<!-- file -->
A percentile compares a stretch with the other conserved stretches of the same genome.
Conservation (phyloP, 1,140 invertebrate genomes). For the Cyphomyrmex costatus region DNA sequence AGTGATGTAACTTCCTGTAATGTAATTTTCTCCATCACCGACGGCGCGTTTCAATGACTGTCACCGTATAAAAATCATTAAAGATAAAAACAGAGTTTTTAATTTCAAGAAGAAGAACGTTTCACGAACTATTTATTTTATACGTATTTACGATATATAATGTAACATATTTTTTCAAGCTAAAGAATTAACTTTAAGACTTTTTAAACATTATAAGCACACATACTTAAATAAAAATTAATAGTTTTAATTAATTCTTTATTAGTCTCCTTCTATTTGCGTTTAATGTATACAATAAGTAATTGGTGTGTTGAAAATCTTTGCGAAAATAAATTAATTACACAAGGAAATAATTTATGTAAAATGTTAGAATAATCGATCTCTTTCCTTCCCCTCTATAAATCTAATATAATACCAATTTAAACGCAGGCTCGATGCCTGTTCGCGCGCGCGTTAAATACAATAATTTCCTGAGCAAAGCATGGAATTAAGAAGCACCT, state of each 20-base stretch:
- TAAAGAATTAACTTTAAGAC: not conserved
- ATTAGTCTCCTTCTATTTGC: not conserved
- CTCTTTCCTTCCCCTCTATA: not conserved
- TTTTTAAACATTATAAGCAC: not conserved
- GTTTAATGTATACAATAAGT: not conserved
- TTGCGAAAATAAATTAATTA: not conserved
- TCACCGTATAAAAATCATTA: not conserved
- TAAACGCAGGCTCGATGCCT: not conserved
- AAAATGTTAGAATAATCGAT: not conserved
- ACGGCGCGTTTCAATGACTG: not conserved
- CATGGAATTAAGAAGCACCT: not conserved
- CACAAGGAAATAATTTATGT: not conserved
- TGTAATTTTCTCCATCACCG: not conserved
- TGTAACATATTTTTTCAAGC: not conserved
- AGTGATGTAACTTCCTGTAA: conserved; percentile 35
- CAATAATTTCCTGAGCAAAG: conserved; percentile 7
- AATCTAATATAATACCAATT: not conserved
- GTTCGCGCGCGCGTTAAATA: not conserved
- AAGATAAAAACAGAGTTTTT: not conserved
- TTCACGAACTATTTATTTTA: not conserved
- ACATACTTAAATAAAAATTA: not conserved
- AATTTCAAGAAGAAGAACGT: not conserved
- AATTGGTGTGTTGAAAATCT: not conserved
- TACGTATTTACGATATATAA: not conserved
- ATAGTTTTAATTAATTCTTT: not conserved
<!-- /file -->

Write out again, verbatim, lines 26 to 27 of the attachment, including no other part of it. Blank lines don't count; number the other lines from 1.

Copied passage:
- TACGTATTTACGATATATAA: not conserved
- ATAGTTTTAATTAATTCTTT: not conserved